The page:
The history of English Catholics during the sixteenth and seventeenth centuries is mainly a record of the bitter persecutions that stamped out the faith from three-fourths of the households of all England. In those days to practise the faith was treason, to teach it meant death, to send children elsewhere for religious instruction was to court financial ruin. Yet to the Netherlands, then a dependency of Spain, went a daughter of a faithful Catholic family—Mary Ward, born 23 January 1585. Young, gentle, beautiful, she went forth to seek conventual life among strangers, and the journey required to be planned in secret and made in disguise. The same journey was undertaken by hundreds of others – men and women – whose faith made life at home a menace to their friends and a peril to themselves.
Acting under the advice of her confessor, she applied for admission to a convent of Poor Clares, and in obedience to the superioress the maiden found herself begging from door to door as a lay sister. This was the nearest approach to the higher life that the community could extend to an English woman whose coming was long announced. Such was the crowded condition of all the convents in the Low Countries about this time that it was impossible to receive the number of English ladies applying for admission.
Before many months had passed away Mary’s confessor and the superioress decided that they had formed a rash judgment in condemning her to the rigors of alms-seeking in a strange land. It became evident to them that this labor was not the work to which God had called his gentle servant. Meanwhile an interior voice told Mary that she was not in the vocation where God would have her to be. After reaching this conclusion she hesitated no longer to sever her connection with the Poor Clares. Firmness and promptitude marked her character, and in a few days after her superiors had spoken she left the convent.
Through the kind offices of the bishop of Saint Omer and the consent of the archduke, Mary secured possession of a house at Gravelines which had been bequeathed for a religious purpose, and at once proceeded to organ ize the infant community. That no time might be lost, she hired a house at Saint Omer for the use of herself and her companions until that at Gravelines was ready for occupancy, and five nuns from a convent of Poor Clares were transferred to the temporary abode, in order that the new foundation might be completed as soon as possible. Here they received children and young ladies from abroad, and little by little shaped the rules of their house, that it might serve as a retreat for others and a spiritual home for themselves. They opened a free day-school for the convenience of their neighbors. This was a new thing, and it helped largely to increase the respect of the townsfolk for the strangers. Their charity and devotion in teaching gratis these children, their pious attendance at church with their flock of boarders, their grave and retired lives and dress, and the winning kindness of their manners to those that sought them out and required their help soon became known beyond the town. Their interior life of pray er, obedience, and austerity was also whispered abroad with admiration and wonder as the source from which such exterior good proceeded. Their exemplary lives attracted so many pious ladies that their quarters soon became too small. Nor was the sphere of their activity confined to Saint Omer. Mary made several visits to England to establish relations between her family and friends and the new community. Others of the society and some ex terns likewise labored in England, sending young girls to be educated, and others of mature years to be prepared for the religious state, and others still to be saved from heresy and vice. So successful were the efforts of these noble ladies that new houses were established at Liege and afterward at Cologne and Treves.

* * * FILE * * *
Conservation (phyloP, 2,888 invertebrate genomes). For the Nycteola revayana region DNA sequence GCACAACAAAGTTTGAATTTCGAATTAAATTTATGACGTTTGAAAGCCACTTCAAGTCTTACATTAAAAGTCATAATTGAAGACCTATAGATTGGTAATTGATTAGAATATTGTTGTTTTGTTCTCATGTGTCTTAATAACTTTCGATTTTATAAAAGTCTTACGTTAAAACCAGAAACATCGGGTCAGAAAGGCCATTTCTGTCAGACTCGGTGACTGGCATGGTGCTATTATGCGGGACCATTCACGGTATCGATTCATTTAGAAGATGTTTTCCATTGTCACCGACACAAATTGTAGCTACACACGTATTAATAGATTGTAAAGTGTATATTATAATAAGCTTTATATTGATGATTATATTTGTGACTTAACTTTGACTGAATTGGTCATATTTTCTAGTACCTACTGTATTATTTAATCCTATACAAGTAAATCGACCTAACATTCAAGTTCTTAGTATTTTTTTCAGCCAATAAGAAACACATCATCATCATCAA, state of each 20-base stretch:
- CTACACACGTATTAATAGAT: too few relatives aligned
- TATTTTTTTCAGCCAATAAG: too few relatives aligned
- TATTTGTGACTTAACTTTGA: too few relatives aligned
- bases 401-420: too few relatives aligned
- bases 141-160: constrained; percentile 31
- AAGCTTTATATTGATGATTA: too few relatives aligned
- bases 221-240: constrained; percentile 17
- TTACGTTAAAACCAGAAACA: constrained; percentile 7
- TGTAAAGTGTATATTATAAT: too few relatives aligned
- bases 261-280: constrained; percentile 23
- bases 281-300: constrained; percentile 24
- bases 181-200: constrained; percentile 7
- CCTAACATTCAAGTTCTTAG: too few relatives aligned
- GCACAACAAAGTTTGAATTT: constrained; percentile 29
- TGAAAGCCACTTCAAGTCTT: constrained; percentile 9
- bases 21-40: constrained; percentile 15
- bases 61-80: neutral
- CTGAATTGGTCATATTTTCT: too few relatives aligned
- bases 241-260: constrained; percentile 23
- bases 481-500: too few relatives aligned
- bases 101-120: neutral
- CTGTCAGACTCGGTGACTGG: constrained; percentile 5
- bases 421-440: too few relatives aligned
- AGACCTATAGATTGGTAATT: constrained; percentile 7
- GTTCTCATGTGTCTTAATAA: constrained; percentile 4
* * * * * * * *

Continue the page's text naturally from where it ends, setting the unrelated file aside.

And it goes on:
During the early years of the community they did not live under any of the rules followed by communities then existing. After examining them all Mary decided to model the rule of her house on that of St. Ignatius. Work in and for England was the great object that each member of the new institute had at heart. This included the education of young girls committed to their charge. Papal enclosure, under which at that time scholars became cloistered like nuns for the period of their residence at the convent, would be a bar to their designs; so nothing was left but to try a new plan of action. This was not an easy thing to do. Women had been up to this time cloistered nuns, and troubles were plenty enough without defending innovations. Besides, all attempts at an active religious life among women up to this time had ended in restricting them to the cloister. Nor was it believed that a woman could direct more than a single house.
In spite of all Mary and her companions persevered. Their work was worthy of sacrifice. Guided by the highest motives, in spite of poverty and exile they opened additional houses which God turned into pillars of light to lead back wanderers to the true fold. Their aspirations were to engage in works of charity without, and at the same time to serve God in the religious state; and he sanctified their work. The result was the flourishing houses of the Institute of the Blessed Virgin Mary in England and Ireland.
- “Mary Ward, Foundress of the Institute of the Blessed Virgin”. , 1884. CatholicSaints.Info. 7 January 2017. Web. 24 April 2017. <>